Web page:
“Sight may distinguish of colours, but suddenly to nominate them all, it is impossible”
First things first for this is too important an issue to be brushed under the carpet, too vital a conversation to not too have because a press release has been summarily issued, the “historical verisimilitude” justification for Trevor Nunn’s decision to cast an all-white company for his Wars of the Roses play cycle is just pure bunkum. At one point in Henry VI, a Norwegian man and a British woman appear on a balcony playing French characters but it’s OK because we’re in a theatre, they’re acting, the natural suspension of disbelief kicks in.
Similarly later on, the four sons of Richard of York appear, three played by adults and one by a boy. Historians might point out that the son played by the boy was the second oldest of York’s surviving issue but again it’s not really that important in the grand scheme of things, theatrical license is granted and it allows for more poignant drama given his ultimate fate. So the historical accuracy argument clearly has little merit, lest we need reminding that Shakespeare is fiction, and the notion that the audience couldn’t connect family trees unless everyone is the same colour is frankly insulting. Continue reading “Review: The Wars of the Roses, Rose Theatre Kingston (Nunns-splaining and overview)”
“Every tale condemns me for a villain”
Undoubtedly the best known of the constituent plays of The Wars of the Roses, Richard III appears in a slightly shortened version to wrap up nearly nine hours of theatre. And as such it is solid rather than spectacular, not hugely notable in its own right but slotting perfectly into place as the final piece of this epic trilogy. The culmination of over half a century of internecine conflict, several lifetimes of ruthless ambition and no little amount of pitiless bloodletting, the end is brutal but welcomed.
Robert Sheehan’s Richard dances darkly across the stage, quick as you like in vicious word and bloody deed, and gives forth enough charisma to suggest he could hold many in thrall. Aided by the Mandelson-like spin from Alexander Hanson’s Buckingham and any number of factotums willing to carry out dastardly requests, he is able to effectively play on the sense of a ruined society that has been built over the preceding two plays. Continue reading “Review: Richard III, The Wars of the Roses at the Rose Theatre Kingston”
“Work thou the way – and thou shalt execute”
Edward IV was my favourite of the three The Wars of the Roses plays, comprising the latter half of 2 Henry VI and an abridged 3 Henry VI. I might be biased towards it as the middle child of the trilogy but it encapsulates much of what is impressive about the whole enterprise. Its heart lies in two of the crucial grand narratives – the epic sweep of Margaret of Anjou’s rise and fall and the arrival on the scene of Richard of Gloucester as he begins the long con that’ll take him so far – and I actually found there to be an exciting sense of pace about the whole play, right up to its cheeky cliff-hangerish ending.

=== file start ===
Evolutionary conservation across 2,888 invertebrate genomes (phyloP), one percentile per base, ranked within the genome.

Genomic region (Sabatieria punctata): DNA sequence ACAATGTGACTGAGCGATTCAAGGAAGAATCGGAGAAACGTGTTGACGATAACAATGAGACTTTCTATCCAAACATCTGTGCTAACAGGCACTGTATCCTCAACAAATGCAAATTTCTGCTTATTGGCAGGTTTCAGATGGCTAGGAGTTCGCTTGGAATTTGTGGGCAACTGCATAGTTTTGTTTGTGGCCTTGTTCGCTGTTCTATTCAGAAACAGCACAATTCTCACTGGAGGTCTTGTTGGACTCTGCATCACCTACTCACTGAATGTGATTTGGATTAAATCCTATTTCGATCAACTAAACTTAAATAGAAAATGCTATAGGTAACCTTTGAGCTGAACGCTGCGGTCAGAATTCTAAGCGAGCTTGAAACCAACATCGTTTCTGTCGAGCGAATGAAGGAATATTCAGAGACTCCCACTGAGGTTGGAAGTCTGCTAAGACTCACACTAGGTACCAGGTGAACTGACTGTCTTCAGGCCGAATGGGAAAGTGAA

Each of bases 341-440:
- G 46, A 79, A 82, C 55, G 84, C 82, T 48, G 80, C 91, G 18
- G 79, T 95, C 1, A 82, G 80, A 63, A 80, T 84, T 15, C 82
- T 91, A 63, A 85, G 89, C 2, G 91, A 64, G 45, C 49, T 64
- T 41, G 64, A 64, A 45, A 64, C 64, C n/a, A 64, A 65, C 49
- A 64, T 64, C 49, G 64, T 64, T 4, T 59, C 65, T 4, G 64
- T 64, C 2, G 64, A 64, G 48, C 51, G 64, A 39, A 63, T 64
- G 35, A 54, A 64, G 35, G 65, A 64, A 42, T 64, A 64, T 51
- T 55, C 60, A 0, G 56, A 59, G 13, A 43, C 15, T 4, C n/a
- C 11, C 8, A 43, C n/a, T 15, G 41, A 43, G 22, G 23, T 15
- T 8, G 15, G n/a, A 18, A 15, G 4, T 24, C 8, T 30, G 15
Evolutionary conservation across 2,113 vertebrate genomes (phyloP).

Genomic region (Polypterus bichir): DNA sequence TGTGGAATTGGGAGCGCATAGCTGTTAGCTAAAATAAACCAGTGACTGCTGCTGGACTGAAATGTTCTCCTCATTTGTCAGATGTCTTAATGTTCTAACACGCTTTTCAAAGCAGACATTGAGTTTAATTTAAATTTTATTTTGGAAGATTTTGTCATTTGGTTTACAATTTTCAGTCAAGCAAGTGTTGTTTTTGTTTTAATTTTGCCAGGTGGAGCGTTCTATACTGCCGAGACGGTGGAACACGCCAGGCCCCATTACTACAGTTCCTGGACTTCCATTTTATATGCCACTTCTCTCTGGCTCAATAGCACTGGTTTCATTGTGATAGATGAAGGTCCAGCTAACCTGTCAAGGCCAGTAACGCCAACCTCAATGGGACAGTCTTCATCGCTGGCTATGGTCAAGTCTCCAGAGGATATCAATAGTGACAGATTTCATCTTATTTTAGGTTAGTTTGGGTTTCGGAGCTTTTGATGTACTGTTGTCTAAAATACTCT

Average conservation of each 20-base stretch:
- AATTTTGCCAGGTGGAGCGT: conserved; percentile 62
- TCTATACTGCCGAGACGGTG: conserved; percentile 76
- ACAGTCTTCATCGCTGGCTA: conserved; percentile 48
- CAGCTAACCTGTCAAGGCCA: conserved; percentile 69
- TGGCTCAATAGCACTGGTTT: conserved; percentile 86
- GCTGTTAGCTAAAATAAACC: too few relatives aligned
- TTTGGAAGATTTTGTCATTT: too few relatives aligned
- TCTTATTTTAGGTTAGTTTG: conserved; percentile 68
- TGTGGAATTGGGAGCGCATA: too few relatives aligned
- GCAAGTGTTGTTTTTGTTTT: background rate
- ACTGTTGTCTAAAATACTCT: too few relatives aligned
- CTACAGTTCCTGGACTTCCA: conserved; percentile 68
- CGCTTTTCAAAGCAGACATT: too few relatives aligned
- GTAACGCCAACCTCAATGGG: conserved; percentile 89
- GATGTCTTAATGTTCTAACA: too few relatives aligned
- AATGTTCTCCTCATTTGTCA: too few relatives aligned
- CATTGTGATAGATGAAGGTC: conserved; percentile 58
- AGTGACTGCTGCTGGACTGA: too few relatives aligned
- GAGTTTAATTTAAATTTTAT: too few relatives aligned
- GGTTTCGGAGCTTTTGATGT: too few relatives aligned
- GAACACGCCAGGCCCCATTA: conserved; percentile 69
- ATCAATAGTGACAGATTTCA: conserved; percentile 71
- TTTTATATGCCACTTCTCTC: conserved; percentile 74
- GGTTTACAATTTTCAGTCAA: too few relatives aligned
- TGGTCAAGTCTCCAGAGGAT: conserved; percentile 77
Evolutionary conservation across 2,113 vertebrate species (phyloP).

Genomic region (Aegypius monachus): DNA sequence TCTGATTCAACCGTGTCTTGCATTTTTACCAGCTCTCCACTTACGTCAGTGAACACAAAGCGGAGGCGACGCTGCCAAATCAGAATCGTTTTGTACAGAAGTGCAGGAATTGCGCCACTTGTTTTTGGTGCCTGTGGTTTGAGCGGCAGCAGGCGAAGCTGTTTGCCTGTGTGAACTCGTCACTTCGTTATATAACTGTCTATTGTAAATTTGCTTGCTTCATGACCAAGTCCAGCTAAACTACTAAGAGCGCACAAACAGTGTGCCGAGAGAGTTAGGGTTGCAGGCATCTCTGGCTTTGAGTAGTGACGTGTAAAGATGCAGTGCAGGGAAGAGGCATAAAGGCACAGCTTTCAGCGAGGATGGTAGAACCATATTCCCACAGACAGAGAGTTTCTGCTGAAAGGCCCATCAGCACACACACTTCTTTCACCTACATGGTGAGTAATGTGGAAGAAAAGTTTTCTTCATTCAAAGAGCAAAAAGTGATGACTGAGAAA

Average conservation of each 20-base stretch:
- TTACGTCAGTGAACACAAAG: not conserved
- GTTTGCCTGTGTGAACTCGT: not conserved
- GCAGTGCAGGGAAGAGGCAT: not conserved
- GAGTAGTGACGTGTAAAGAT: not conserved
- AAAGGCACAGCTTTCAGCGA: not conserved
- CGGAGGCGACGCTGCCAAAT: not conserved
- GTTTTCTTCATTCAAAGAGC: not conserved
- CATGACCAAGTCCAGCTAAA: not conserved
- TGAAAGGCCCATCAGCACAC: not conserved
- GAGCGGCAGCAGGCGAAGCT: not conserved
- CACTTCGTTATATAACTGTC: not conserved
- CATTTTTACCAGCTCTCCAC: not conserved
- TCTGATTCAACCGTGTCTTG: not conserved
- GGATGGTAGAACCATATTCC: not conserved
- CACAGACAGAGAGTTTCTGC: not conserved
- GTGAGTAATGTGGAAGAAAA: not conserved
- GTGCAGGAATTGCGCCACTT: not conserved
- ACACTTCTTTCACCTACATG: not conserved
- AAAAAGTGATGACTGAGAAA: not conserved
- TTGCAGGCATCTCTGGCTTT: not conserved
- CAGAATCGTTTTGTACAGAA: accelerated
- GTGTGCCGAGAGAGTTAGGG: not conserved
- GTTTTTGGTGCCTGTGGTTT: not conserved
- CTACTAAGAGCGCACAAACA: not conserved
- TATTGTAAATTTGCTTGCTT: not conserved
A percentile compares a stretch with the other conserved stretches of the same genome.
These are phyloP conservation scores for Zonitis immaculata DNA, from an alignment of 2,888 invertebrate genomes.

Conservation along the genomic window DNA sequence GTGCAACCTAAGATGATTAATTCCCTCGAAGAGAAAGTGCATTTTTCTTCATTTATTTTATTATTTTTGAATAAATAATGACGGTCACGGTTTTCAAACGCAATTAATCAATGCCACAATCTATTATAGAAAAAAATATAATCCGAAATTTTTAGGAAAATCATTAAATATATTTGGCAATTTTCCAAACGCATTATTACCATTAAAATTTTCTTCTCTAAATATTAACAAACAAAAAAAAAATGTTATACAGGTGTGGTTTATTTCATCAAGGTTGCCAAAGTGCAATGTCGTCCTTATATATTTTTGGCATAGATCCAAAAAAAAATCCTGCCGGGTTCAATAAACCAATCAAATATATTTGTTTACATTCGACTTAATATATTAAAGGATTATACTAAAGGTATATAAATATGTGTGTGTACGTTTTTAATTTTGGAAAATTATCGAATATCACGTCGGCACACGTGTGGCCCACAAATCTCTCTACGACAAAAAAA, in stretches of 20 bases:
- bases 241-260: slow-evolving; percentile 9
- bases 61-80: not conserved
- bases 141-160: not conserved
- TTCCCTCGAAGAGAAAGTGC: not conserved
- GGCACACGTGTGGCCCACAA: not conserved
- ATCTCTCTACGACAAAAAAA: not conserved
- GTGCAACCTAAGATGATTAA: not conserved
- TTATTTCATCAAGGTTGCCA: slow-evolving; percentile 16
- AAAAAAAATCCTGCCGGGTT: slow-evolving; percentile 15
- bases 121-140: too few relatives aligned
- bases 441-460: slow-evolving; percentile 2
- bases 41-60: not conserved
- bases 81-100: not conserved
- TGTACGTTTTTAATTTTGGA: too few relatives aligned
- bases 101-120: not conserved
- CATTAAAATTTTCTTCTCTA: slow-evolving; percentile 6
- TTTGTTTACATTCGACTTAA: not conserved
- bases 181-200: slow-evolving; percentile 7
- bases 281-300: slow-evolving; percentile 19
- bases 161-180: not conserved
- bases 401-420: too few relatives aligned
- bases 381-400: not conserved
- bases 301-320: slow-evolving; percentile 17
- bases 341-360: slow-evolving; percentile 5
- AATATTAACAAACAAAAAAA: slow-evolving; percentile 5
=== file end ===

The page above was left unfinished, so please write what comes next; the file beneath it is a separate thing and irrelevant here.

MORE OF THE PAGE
With civil war raging across the country and death and destruction and betrayal and battles round every corner, Henry VI decides to retreat into pacifism leaving Margaret to assume the mantle of leader as her vendetta against Richard of York becomes increasingly vicious as supremacy swings between the two houses. Clad in chainmail, Joely Richardson radiates a malevolent determination that is well-matched by Alexander Hanson’s fervently committed duke, their tussling over the Iron Throne (well this one is stone…) complicated by multiple machinations from supporters constantly defecting from one side to the other. Continue reading “Review: Edward IV, The Wars of the Roses at the Rose Theatre Kingston”
“Between the red rose and the white
A thousand souls to death and deadly night”
Of the three plays of The Wars of the Roses, Henry VI was my least favourite. Taking all of I Henry VI and about half of 2 Henry VI, Trevor Nunn’s production takes an awful long time to really get going, largely hamstrung by one of Shakespeare’s weaker plots. Henry V has died, Henry VI isn’t proving to be much cop and so trouble starts brewing in the rival camps that emerges, the Houses of Lancaster and York. But they brew slowly and for a long time as there’s all sorts of business to deal with in France, including Joan of Arc.